Tuesday, June 30, 2015

Elements of chocolate

A chocolate periodic table
Searching for information is a risky business.  On the rare occasions I enter a physical library, I risk enchantment in the stacks.  A book catches my eye, I pull it out, tap the dust from the top, and open it.  I have been known to sink slowly to the floor and read (nowadays hoping not to get crushed when another patron shifts the compact shelving); shaking myself 20 minutes later to find I still have not located the volume I was looking for, but richer for some piece of trivia.

I say this to point out that link diving is not a solely a modern malady.  Looking for some piece of arcana? Beware! You risk loosing minutes, if not hours and having your memory stripped of what you were originally looking for.

It began when I clicked on a link in a piece my sister-in-law shared with the chocolate bar above captioned "I eat periodically." I ended up in search of the trace elements in my favorite treat.  I also realized there is more than one way to answer the question, depending on what you mean by chocolate.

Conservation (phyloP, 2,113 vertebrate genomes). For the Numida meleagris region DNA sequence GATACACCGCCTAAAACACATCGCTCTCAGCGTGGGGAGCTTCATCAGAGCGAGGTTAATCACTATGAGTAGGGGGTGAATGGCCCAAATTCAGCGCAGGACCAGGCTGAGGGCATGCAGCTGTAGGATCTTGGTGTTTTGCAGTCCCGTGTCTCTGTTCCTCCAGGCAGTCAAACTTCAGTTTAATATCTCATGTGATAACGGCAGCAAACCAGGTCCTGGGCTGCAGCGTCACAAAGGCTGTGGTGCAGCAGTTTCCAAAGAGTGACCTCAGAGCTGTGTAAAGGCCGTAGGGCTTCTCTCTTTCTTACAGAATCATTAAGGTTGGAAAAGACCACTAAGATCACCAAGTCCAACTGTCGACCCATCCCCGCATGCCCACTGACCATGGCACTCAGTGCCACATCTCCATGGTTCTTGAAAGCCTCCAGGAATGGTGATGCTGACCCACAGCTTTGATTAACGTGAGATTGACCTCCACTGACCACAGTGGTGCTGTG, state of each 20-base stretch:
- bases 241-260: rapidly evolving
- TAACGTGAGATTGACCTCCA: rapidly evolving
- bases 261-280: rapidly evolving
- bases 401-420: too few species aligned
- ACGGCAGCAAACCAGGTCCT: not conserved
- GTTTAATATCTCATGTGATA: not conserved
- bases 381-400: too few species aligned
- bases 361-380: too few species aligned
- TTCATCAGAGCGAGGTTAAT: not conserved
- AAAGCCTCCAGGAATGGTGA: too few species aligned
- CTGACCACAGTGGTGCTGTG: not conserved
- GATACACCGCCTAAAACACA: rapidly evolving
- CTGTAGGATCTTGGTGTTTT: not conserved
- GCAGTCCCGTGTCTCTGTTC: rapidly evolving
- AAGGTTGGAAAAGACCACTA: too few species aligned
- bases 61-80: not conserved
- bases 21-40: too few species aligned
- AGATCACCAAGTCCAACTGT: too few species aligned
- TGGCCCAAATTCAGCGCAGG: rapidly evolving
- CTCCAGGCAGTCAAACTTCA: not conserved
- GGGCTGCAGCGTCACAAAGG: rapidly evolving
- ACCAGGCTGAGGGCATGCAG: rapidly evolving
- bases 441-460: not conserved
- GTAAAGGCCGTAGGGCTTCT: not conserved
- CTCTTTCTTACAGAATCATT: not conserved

You can find what I discovered on my chemistry blog, but the short answer is there are a lot of trace elements in chocolate including iron and copper (all of your recommended dietary allowance of both those elements in a single bar). There quite a bit of potassium (which makes it significantly radioactive) and a tiny dollop of uranium.  Or looked at another way there's CHoCoLaTe:  Carbon, Holmium, Cobalt, Lanthanum and Tellurium.  Or you could think of it as a way to taste 20% of the periodic table in each and every bite.

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